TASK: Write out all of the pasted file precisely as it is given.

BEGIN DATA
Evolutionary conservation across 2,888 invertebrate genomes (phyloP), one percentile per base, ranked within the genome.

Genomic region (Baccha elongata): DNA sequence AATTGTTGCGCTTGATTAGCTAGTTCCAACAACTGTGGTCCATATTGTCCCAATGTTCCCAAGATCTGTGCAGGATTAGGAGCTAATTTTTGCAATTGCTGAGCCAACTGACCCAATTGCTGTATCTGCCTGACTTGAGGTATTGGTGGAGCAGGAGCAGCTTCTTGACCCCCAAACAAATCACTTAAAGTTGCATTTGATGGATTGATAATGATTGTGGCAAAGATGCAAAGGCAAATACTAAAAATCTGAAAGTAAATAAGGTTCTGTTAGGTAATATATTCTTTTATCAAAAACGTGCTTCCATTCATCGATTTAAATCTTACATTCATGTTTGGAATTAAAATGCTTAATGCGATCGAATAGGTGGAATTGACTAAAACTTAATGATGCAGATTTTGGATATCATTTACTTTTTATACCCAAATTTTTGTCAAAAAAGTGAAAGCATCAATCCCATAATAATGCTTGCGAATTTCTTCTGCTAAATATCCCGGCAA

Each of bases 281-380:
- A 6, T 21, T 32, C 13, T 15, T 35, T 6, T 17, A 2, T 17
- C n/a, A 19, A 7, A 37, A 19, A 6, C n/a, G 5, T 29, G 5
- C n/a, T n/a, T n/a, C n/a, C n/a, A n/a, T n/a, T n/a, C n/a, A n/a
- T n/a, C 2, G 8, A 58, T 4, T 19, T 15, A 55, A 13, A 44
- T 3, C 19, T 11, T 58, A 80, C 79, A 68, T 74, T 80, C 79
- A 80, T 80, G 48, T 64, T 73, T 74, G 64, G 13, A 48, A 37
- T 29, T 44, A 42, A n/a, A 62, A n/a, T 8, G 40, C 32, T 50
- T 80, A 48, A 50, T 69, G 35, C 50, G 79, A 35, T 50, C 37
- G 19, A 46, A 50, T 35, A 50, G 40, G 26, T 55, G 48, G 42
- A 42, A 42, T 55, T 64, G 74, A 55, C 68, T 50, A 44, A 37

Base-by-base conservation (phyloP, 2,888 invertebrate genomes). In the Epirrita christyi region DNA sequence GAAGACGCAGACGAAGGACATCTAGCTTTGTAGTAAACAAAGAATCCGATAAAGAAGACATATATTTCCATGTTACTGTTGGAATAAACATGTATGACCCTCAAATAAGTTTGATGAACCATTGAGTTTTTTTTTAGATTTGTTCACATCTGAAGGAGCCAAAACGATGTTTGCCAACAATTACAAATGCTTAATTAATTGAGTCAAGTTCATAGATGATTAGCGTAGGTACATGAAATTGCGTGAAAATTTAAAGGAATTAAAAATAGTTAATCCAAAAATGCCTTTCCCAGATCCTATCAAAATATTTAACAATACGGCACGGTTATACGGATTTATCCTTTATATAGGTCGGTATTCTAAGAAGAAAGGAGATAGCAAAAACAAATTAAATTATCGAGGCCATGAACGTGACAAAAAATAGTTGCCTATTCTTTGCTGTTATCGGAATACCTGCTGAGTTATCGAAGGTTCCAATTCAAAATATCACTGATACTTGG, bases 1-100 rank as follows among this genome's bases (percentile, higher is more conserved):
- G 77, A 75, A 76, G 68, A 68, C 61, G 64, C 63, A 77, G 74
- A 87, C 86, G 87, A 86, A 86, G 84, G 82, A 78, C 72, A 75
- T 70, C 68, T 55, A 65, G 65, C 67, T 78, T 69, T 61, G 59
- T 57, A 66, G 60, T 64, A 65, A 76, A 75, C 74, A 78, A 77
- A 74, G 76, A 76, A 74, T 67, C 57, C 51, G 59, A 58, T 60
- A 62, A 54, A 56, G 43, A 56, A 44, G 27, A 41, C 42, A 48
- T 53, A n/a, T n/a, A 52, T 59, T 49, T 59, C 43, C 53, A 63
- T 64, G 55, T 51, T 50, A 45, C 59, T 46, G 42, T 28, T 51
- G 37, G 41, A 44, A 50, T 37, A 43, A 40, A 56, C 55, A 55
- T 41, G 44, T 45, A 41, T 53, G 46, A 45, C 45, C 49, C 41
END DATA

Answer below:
Evolutionary conservation across 2,888 invertebrate genomes (phyloP), one percentile per base, ranked within the genome.

Genomic region (Baccha elongata): DNA sequence AATTGTTGCGCTTGATTAGCTAGTTCCAACAACTGTGGTCCATATTGTCCCAATGTTCCCAAGATCTGTGCAGGATTAGGAGCTAATTTTTGCAATTGCTGAGCCAACTGACCCAATTGCTGTATCTGCCTGACTTGAGGTATTGGTGGAGCAGGAGCAGCTTCTTGACCCCCAAACAAATCACTTAAAGTTGCATTTGATGGATTGATAATGATTGTGGCAAAGATGCAAAGGCAAATACTAAAAATCTGAAAGTAAATAAGGTTCTGTTAGGTAATATATTCTTTTATCAAAAACGTGCTTCCATTCATCGATTTAAATCTTACATTCATGTTTGGAATTAAAATGCTTAATGCGATCGAATAGGTGGAATTGACTAAAACTTAATGATGCAGATTTTGGATATCATTTACTTTTTATACCCAAATTTTTGTCAAAAAAGTGAAAGCATCAATCCCATAATAATGCTTGCGAATTTCTTCTGCTAAATATCCCGGCAA

Each of bases 281-380:
- A 6, T 21, T 32, C 13, T 15, T 35, T 6, T 17, A 2, T 17
- C n/a, A 19, A 7, A 37, A 19, A 6, C n/a, G 5, T 29, G 5
- C n/a, T n/a, T n/a, C n/a, C n/a, A n/a, T n/a, T n/a, C n/a, A n/a
- T n/a, C 2, G 8, A 58, T 4, T 19, T 15, A 55, A 13, A 44
- T 3, C 19, T 11, T 58, A 80, C 79, A 68, T 74, T 80, C 79
- A 80, T 80, G 48, T 64, T 73, T 74, G 64, G 13, A 48, A 37
- T 29, T 44, A 42, A n/a, A 62, A n/a, T 8, G 40, C 32, T 50
- T 80, A 48, A 50, T 69, G 35, C 50, G 79, A 35, T 50, C 37
- G 19, A 46, A 50, T 35, A 50, G 40, G 26, T 55, G 48, G 42
- A 42, A 42, T 55, T 64, G 74, A 55, C 68, T 50, A 44, A 37

Base-by-base conservation (phyloP, 2,888 invertebrate genomes). In the Epirrita christyi region DNA sequence GAAGACGCAGACGAAGGACATCTAGCTTTGTAGTAAACAAAGAATCCGATAAAGAAGACATATATTTCCATGTTACTGTTGGAATAAACATGTATGACCCTCAAATAAGTTTGATGAACCATTGAGTTTTTTTTTAGATTTGTTCACATCTGAAGGAGCCAAAACGATGTTTGCCAACAATTACAAATGCTTAATTAATTGAGTCAAGTTCATAGATGATTAGCGTAGGTACATGAAATTGCGTGAAAATTTAAAGGAATTAAAAATAGTTAATCCAAAAATGCCTTTCCCAGATCCTATCAAAATATTTAACAATACGGCACGGTTATACGGATTTATCCTTTATATAGGTCGGTATTCTAAGAAGAAAGGAGATAGCAAAAACAAATTAAATTATCGAGGCCATGAACGTGACAAAAAATAGTTGCCTATTCTTTGCTGTTATCGGAATACCTGCTGAGTTATCGAAGGTTCCAATTCAAAATATCACTGATACTTGG, bases 1-100 rank as follows among this genome's bases (percentile, higher is more conserved):
- G 77, A 75, A 76, G 68, A 68, C 61, G 64, C 63, A 77, G 74
- A 87, C 86, G 87, A 86, A 86, G 84, G 82, A 78, C 72, A 75
- T 70, C 68, T 55, A 65, G 65, C 67, T 78, T 69, T 61, G 59
- T 57, A 66, G 60, T 64, A 65, A 76, A 75, C 74, A 78, A 77
- A 74, G 76, A 76, A 74, T 67, C 57, C 51, G 59, A 58, T 60
- A 62, A 54, A 56, G 43, A 56, A 44, G 27, A 41, C 42, A 48
- T 53, A n/a, T n/a, A 52, T 59, T 49, T 59, C 43, C 53, A 63
- T 64, G 55, T 51, T 50, A 45, C 59, T 46, G 42, T 28, T 51
- G 37, G 41, A 44, A 50, T 37, A 43, A 40, A 56, C 55, A 55
- T 41, G 44, T 45, A 41, T 53, G 46, A 45, C 45, C 49, C 41